Introduction: A Harmony that Structures the Universe
We are in the midst of a revival of an ancient way of looking at the world as an interlocking system of harmonious numbers. The revelations, which result from this perception, awaken feelings of wonder in those who care about such things. Why should it surprise us that this is the way things are? Marie-Louise von Franz writes in Number and Time:
We have long known that numbers did not always possess the dry-as-dust abstract quality that characterizes them today. Formerly they were not only something “godlike” but possessed--curiously enough--an all-embracing significance. They did not divide but united two worlds.(1)
When we begin to see in this way it becomes clear that the concept of a meaningless Universe in which evolution proceeds blindly from random event to random event is a delusion. This new way of seeing is really very old. It has been called harmonics, which includes the disciplines of number, geometry, music, and cosmology--the Quadrivium of the ancient mystery schools. Of great importance to the ancients was the discovery of the numerical ratios, which were the basis of musical intervals. While musicians had intuitively employed these ratios since the beginnings of their art, the practitioners of the harmonic arts realized that such intervals could also be obtained through the integral divisions of the musical string. This discovery of a numerical basis for sensory experience was the beginning of exact science. This science of sound as embodied in the musical scales became the foundation of a musical-numerical conception of nature, which included ideas as diverse as astronomical cycles and the nature of the human soul. The art of geometry was part of this exploration since it could visually portray numbers just as music could portray them through sound. In the process of their geometric work it became apparent to the harmonicists that the generated forms had symbolic qualities--that is, they could somehow awaken perceptions about higher realities. For example, the circle seemed to have an affinity with universal cycles and with the infinite; the square with the earthly and the finite. Thus the circle-in-the-square could represent the human being who was seen as an earthly vessel containing a divine essence. This symbolic character of geometry provides a simple way of contemplating complex ideas and processes and as such it became an indispensable foundation in the training of both artists and philosophers in the ancient world.
Today, as in the past, when space designers working with sacred intention wish to place a firm foundation under their work they must turn to the laws of creation, which include the laws that determine cosmic time cycles and the shapes that arise from natural forces. While these laws can be complex there are simple ways of making use of them, and this is what harmonics offers. The study of harmonics is an entry into a world of cosmic meaning. This ancient art is now rising from the dark sea of the unconscious like a lost continent where once a great, golden civilization flourished. As we unearth the artifacts we wonder why they should appear now. Is there a reason? Isn’t everything random and meaningless as so many of us have been taught? The harmonicist knows that this is untrue and the reason the mountains are rising from the dark sea is that--it is time. The wheel has turned, the flower is opening, and the Law must be fulfilled.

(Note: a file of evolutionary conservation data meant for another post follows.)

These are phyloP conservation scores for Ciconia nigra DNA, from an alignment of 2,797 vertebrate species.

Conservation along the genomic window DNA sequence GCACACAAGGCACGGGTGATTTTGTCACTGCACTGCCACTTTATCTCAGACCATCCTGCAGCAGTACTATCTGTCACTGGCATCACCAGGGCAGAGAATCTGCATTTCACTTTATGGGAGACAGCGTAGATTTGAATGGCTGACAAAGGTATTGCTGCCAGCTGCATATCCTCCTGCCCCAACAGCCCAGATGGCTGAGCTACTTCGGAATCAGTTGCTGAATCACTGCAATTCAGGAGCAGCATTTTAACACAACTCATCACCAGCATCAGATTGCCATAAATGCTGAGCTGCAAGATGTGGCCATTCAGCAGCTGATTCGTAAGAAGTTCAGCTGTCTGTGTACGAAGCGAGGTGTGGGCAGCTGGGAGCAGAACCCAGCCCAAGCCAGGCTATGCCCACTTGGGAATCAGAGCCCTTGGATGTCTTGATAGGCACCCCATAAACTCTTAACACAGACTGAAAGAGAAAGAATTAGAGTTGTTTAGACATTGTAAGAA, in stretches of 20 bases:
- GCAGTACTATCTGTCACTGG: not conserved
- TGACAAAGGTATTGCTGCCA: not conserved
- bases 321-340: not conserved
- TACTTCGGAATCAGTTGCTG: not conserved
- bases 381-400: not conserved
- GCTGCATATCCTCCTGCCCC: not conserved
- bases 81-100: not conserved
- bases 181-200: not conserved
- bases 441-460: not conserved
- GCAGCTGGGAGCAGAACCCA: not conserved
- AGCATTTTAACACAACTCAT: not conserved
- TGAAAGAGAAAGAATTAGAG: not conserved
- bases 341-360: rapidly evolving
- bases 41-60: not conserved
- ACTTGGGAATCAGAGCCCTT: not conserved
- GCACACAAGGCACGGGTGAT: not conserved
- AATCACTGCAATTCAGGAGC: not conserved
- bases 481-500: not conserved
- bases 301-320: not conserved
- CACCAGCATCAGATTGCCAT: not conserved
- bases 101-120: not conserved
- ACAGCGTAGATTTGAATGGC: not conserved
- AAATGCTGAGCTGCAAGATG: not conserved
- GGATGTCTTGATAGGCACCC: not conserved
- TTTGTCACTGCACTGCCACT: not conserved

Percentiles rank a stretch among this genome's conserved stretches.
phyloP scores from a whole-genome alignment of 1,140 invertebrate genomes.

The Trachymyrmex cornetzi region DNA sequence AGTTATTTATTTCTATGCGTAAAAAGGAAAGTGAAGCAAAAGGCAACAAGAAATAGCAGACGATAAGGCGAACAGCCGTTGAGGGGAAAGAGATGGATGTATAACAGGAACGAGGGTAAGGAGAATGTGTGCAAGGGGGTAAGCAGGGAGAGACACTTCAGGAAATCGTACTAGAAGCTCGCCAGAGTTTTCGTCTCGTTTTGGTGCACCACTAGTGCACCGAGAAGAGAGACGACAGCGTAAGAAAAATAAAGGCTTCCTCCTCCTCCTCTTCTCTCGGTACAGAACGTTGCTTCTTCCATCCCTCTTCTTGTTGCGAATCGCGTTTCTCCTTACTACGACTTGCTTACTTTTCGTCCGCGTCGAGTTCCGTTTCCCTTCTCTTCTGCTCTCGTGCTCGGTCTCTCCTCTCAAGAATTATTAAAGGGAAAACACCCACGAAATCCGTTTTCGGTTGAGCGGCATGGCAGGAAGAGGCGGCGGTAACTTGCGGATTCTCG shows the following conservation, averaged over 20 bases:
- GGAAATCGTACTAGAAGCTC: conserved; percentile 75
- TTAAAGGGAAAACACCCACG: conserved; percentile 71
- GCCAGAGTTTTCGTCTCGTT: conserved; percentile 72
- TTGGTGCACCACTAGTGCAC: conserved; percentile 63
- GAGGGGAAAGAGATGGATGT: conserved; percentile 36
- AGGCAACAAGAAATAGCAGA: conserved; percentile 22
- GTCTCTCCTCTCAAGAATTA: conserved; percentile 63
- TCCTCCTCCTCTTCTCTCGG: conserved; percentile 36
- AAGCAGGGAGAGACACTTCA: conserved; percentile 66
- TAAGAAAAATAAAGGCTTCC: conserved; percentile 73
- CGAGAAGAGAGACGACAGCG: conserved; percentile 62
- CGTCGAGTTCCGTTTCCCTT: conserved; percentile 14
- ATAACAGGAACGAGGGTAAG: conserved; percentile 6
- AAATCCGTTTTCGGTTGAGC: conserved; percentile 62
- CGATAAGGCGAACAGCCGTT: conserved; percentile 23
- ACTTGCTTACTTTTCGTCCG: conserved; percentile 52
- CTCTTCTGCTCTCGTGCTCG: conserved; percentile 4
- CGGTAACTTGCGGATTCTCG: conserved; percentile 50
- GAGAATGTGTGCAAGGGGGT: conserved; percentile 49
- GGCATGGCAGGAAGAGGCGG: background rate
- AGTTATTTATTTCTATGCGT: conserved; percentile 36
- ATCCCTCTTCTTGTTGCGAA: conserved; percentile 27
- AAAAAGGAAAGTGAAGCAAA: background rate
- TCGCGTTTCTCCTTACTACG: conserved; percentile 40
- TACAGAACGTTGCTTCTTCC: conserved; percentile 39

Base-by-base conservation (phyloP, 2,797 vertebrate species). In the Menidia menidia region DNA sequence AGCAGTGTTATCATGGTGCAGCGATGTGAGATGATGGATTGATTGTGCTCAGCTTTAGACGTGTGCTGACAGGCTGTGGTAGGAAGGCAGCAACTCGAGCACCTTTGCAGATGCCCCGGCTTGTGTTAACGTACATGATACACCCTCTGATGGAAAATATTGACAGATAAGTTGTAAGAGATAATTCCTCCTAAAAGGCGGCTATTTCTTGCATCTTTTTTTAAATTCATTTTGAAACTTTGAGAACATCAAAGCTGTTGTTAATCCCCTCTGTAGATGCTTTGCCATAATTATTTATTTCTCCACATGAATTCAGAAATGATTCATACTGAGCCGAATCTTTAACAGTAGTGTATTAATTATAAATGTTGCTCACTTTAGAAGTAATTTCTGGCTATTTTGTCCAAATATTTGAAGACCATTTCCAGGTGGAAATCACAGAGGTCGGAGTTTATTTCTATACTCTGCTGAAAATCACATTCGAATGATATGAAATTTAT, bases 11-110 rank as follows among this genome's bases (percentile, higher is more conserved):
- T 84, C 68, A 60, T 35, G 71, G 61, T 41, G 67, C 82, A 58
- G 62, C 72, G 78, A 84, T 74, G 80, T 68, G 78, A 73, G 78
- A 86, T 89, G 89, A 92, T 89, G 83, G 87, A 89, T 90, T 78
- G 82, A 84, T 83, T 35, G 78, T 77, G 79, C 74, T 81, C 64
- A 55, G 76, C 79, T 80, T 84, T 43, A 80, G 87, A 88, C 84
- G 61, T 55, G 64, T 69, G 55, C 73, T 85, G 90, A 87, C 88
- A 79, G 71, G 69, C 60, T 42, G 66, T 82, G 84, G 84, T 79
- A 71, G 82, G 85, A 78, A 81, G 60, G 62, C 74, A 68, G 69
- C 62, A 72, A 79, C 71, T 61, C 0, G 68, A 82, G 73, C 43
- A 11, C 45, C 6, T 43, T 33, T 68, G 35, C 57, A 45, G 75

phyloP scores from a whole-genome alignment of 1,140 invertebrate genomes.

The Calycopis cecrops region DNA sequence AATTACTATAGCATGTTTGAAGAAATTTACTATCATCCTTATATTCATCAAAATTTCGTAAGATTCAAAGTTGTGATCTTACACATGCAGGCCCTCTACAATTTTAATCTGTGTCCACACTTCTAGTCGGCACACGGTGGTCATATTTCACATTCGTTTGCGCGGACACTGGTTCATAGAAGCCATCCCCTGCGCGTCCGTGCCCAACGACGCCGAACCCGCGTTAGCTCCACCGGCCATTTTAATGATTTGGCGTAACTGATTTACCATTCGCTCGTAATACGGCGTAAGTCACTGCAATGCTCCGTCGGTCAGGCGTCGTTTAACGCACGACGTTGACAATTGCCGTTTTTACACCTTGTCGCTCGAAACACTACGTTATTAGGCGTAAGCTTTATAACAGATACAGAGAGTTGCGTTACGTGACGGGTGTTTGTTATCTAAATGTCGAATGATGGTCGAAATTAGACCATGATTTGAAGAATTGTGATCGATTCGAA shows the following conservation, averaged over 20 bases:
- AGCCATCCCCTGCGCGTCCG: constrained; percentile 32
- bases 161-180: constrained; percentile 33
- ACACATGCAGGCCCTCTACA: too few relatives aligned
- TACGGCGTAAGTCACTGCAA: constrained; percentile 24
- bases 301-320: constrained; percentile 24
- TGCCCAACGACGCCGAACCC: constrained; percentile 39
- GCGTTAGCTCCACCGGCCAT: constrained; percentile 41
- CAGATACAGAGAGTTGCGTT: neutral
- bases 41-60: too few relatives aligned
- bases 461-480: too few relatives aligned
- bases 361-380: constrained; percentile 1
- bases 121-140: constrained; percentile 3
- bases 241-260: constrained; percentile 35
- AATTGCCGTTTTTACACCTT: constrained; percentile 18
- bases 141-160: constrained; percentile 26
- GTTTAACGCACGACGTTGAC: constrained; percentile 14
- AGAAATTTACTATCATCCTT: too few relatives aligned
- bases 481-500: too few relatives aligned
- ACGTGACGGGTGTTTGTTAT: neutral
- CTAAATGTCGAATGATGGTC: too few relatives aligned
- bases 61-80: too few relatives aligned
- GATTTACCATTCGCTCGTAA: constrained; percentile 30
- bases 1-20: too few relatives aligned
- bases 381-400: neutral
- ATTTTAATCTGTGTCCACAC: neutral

Specifically this book demonstrates ways of creating harmonious forms using geometry and numbers derived from the musical scale. In this approach we are working with tools that are as ancient as time yet perfectly suited to be impeccable instruments for the creation of new forms. The reader will find that the discipline of harmonics naturally weaves together symbolic form (geometric, numerical, and musical) and the practical. The practical applications, the human creations, will be seen to arise naturally from the energy contained within primordial number and geometry. This process resonates with nature’s way of creation in which complex forms arise from the simple geometric shapes of atomic structures.
I have found that there is a creative matrix in which these energies can interact. I have called this the vesica construction. Its central figure is the vesica, the leaf-shaped product of the intersection of two circles. This is a highly charged symbolic figure, which can take infinite forms ranging from a thin sliver, when its intersecting circles are barely penetrating one another, to wider and wider figures resembling fish and eyes and then to broad figures shaped like fruit until it becomes a circle as the intersecting circles join and become congruent. While this figure may seem simplistic, it actually has profound symbolic and generative properties. The process of intersection of the vesica-forming circles exactly corresponds to the intersections of waves perhaps the most universal of dynamic processes in nature. The infinite variety of vesica shapes corresponds to the innumerable height-to-width size ratios of created beings. And the vesica ratios, which we will use, are of great interest in their intimate association with tonal ratios. This will be discussed further in chapter one as well as the establishment of the vesical construction matrix.
We should note that almost all the constructions demonstrated in the book can be made using classical geometry: geometry created using only compass and straight edge--that is, without the need for measurement. While this simplifies the drawing process there are deeper reasons for this restriction. It requires one to proceed one step at a time, building each new part on a previous part. This is the way of nature: from seed to sprout to leaf to flower. The sequence must be followed. One cannot hurry through and in this there is room for quiet contemplation which invites the unknown, the new, to enter.